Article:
Knowledge about carbohydrate composition of pulps and other cellulosic samples is essential for their characterization and further processing. The carbohydrate composition of cellulosic materials shows glucose as the predominant contributor coming from the cellulose itself, besides smaller amounts of pentoses, hexoses, and deoxy sugar from the hemicellulose fraction. Hydrolysis is necessary to cleave the glycosidic bonds of polysaccharides and determine the monosaccharide composition.

Strong hydrolysis, usually with sulfuric acid, leads to a release of reducing monosaccharides, but suffers from side reactions and other drawbacks. Methanolysis (Sundberg et al. 1996) represents a hydrolysis variant under mild conditions, the free monosaccharides are converted into their corresponding methyl glycosides, and the carboxyl groups of uronic acids are converted into methyl esters (Huang et al. 1992). The methyl glycosides formed by acid methanolysis lose their original anomeric configuration and equilibrate to a mixture of α- and ß-anomers (Laine et al. 2002). The compounds are determined by gas chromatography (GC) hyphenated to different detection modes (MS, FID), after suitable derivatization. The occurrence of up to four isomers after acid methanolysis reduces the risk of complete peak overlapping, and the constant ratio of isomers enables the possibility of compound identification and quantification in one single peak (Laine et al. 2002; Amelung et al. 1994).

The advantages of acid methanolysis compared to sulfuric acid hydrolysis are much less byproduct formation and the possibility to quantify uronic acids (Chambers et al. 1971). The main disadvantage is that cellulose is only partially hydrolyzed (mainly the amorphous regions) and hence no complete sugar profile with regard to the glucose/cellulose content can be obtained with methanolysis alone.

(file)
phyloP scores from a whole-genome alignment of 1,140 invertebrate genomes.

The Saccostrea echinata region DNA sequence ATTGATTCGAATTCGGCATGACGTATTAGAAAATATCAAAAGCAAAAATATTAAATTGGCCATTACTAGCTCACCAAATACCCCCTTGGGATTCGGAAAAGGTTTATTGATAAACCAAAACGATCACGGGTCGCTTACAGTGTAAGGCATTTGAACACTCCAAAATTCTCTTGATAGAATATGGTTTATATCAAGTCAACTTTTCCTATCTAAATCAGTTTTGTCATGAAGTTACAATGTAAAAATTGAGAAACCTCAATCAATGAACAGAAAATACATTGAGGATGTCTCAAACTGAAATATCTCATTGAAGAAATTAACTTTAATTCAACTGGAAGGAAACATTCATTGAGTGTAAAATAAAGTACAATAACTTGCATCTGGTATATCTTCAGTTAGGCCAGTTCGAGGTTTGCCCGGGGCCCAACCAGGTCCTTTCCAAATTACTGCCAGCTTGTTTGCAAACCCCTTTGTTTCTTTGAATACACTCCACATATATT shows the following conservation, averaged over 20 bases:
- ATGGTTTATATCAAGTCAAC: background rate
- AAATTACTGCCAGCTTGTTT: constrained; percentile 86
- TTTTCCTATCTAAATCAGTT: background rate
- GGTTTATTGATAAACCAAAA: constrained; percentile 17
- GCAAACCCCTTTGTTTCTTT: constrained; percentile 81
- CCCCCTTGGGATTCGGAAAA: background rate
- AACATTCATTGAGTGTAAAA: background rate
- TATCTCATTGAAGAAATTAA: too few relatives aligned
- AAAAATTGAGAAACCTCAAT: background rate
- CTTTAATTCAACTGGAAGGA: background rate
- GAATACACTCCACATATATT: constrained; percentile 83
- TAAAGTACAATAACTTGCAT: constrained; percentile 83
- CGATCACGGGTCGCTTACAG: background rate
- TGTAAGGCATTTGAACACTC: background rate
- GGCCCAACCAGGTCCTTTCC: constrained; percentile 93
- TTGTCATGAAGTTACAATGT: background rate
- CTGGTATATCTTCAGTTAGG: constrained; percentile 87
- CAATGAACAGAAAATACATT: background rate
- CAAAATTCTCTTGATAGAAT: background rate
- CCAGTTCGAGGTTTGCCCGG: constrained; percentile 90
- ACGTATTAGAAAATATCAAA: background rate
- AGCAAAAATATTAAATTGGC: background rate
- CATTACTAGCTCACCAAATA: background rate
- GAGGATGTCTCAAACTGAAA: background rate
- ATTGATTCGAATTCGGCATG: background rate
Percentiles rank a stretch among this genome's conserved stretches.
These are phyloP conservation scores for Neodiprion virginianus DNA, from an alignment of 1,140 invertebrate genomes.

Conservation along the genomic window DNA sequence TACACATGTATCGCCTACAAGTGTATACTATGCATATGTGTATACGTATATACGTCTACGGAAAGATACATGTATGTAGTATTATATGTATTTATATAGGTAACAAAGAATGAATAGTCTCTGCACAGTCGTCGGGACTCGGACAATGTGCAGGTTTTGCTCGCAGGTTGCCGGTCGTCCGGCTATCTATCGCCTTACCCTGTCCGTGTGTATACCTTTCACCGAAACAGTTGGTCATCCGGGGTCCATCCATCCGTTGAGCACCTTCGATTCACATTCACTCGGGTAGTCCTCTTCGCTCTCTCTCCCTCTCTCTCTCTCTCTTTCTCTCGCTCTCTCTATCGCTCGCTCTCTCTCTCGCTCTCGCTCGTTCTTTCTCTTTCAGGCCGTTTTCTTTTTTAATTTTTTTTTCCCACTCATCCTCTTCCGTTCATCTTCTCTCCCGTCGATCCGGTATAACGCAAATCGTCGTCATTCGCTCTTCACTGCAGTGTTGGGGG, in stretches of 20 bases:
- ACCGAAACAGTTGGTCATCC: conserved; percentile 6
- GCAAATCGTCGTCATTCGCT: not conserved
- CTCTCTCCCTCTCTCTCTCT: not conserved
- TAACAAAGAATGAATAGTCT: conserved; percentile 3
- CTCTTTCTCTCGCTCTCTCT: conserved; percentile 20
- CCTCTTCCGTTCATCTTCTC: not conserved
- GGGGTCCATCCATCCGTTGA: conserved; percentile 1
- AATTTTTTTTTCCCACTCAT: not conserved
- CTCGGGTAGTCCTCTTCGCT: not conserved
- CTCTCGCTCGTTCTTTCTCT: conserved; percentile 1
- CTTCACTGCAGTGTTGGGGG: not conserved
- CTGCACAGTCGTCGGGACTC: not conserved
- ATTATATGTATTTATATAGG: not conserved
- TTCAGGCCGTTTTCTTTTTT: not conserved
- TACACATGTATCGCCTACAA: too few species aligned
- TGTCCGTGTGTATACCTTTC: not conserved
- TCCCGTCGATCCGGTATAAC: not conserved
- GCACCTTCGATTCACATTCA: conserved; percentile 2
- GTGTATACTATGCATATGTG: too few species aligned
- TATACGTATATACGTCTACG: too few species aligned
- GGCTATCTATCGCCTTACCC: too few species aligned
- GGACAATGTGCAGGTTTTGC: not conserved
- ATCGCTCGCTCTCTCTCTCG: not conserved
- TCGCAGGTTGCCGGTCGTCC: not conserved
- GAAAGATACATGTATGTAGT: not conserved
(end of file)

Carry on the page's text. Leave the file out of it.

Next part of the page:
Sample amount generally required: 50-100 mg.


Sundberg, A.; Sundberg, K.; Lillandt, C.; Holmbom, B.,
Determination of hemicelluloses and pectins in wood and pulp fibres by acid methanolysis and gas chromatography.
Nordic Pulp and Paper Research Journal 1996, 11 (4), 216-219+226.

Huang, Y.; Indrarti, L.; Azuma, J.; Okamura, K.,
Simultaneous Determination of Xylose and Uronic-Acid in Beech Xylan by Methanolysis.
Mokuzai Gakkaishi 1992, 38 (12), 1168-1171.

Laine, C.; Tamminen, T.; Vikkula, A.; Vuorinen, T.,
Methylation analysis as a tool for structural analysis of wood polysaccharides.
Holzforschung 2002, 56 (6), 607-614.

Amelung, W.; Cheshire, M. V.; Guggenberger, G.,
Determination of neutral and acidic sugars in soil by capillary gas-liquid chromatography after trifluoroacetic acid hydrolysis.
Soil Biol Biochem 1996, 28 (12), 1631-1639.

Chambers, R. E.; Clamp, J. R.,
Assessment of Methanolysis and Other Factors Used in Analysis of Carbohydrate-Containing Materials.
Biochem J 1971, 125 (4), 1009.

Equipment for ion chromatography funded by IWB/EFRE-Program and REACT-EU funds